Homefront takes number one slot in UK charts

Total War: Shogun 2 in at number four, but no sign of Okamiden

THQ's first person shooter Homefront has defied a mixed critical response by debuting at number one in the UK sales chart.

The Xbox 360 version was by far the most popular of the three SKUs, accounting for 70 per cent of sales - compared to 26 per cent on the PlayStation 3 and 4 per cent on the PC. Homefront on Xbox 360 has already sold 82 per cent of the lifetime total of developer Kaos' last title, 2008's Frontlines: Fuel of War.

Officially Dragon Age II is the second-biggest seller of the week, with a fall in sales of 68 per cent. But if sales of Pokémon White and Black were combined they would have been enough to push Nintendo's portable release into second place.

PC exclusive Total War: Shogun 2 debuted at number four, although unlike the other new releases it was launched on the Tuesday rather than Friday. Nevertheless the game made almost 80 per cent of its retail boxed sales in the first 24 hours.

Outside the top 10, Take-Two's well-reviewed tennis title - Top Spin 4 - entered the charts at number 13. Here sales across the two HD console formats was much more even, at 51 per cent for the Xbox 360 and 45 per cent for the PlayStation 3 (plus 4 per cent for the Wii).

In what was a busy week for new releases there was no sign of Capcom's Okamiden in the all formats top 40. Even in the Nintendo DS top 40 the game only managed to debut at number 10.

Sega's Yakuza 4 did enter the all formats charts at number 25 though, and like Top Spin 4, just one place below that achieved but its previous iteration.

This WeekLast WeekTitle
1New EntryHomefront
21Dragon Age II
32Pokemon White Version
4New EntryTotal War: Shogun 2
54Pokemon Black Version
65Fight Night Champion
78Just Dance 2
84FIFA 11
97Killzone 3
1013Assassin's Creed: Brotherhood
129Call of Duty: Black Ops
13New EntryTop Spin 4
15Re-entryLittleBigPlanet 2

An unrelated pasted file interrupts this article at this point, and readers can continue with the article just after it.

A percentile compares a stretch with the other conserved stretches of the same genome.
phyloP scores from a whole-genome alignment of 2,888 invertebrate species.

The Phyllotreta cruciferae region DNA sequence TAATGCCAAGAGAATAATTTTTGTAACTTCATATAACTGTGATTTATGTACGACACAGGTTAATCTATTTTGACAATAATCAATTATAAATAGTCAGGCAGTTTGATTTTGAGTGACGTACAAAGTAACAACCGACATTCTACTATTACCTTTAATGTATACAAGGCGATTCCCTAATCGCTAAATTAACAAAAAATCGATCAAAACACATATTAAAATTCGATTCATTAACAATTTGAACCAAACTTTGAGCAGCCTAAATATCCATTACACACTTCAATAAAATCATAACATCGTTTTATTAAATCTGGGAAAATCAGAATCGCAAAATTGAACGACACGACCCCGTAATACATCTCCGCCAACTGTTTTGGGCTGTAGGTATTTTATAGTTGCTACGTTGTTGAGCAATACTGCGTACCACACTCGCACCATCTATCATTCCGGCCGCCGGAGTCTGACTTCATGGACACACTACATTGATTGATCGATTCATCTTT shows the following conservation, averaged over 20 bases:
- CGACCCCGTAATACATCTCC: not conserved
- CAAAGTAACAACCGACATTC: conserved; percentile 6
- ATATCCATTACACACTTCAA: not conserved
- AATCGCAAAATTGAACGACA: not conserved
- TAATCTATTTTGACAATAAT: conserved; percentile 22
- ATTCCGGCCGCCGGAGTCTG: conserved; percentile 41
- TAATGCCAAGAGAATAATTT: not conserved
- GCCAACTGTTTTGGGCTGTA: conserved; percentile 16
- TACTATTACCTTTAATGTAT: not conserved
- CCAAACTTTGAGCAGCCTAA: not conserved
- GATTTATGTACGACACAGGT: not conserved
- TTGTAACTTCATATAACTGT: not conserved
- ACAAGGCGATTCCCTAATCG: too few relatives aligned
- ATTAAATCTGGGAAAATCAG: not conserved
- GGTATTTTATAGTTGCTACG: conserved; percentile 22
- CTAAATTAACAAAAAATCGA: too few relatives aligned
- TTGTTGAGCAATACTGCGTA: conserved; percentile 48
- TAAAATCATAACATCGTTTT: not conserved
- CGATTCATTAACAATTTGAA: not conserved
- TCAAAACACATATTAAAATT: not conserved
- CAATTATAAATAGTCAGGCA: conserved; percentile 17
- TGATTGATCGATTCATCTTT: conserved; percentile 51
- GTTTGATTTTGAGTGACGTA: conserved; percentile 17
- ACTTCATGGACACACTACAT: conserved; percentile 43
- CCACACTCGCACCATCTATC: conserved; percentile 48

1617Test Drive Unlimited 2
17Re-entryKirby's Epic Yarn
1812Wii Party
1915Just Dance
20Re-entryFallout: New Vegas

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Latest comments (14)

Martin Mathers Copywriter/Journalist 6 years ago
More proof that reviews don't actually mean anything to the bulk of the buying public, and therefore that the publishing world's over-reliance on Metacritic to allocate claims of success/failure is a massive mistake? Yeah, probably. :D
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Fran Mulhern , Recruit3D6 years ago
As I watched the first few minutes of Homefront on Youtube, I thought the idea would make a fantastic RPG.

Doubt I'll buy it, I'm a bit sick of FPS titles, but hope it does well for them.

Oh, and yeah - what Martin said.
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Martin Mathers Copywriter/Journalist 6 years ago
You could possibly go one further and suggest that something like this proves that the specialist press - public facing, not industry facing - is totally obsolete and publishers could save a ton of cash by not supporting it at all, just focusing on marketing spend through TV, radio and mainstream media. Because, let's face it, all they're doing is effectively using their money to keep the life-support machine of old man Specialist alive... an old man that just spends much of his time banging his stick on the publisher's ceiling and telling them to keep the noise down.

Of course, that'd mean lots of people I know and like would be out of a job, so I won't suggest that. ;D
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Show all comments (14)
Tom Wilhelm Ødegård Dpt. head Gaming, Spaceworld AS6 years ago
I've never been a fan of this whole "Metacritic desides if a game is good or not" philosophy. Some gamers are very keen to read reviews before purchasing, and of course, favorable reviews does in some cases help games to sell. On the other side, sometimes games that scores high with reviewers don't fare well in retail.

Compared to "the average gamer", game reviewers have an excessive amount of games at their disposal, and have to get tired of the "same shit" and praise new stuff. The casual gamer on the other hand, loves his FIFA, CoD and such licenses and will buy them regardless.

In Norway, the epic Heavy Rain didn't even make it into top 10 of sales in 2010. Neither did God of War 3. Both these games was great, and scored fantastic ratings. I think metcritic is a good viewpoint but to use them as a fact checker to find "good" games, is hopeless.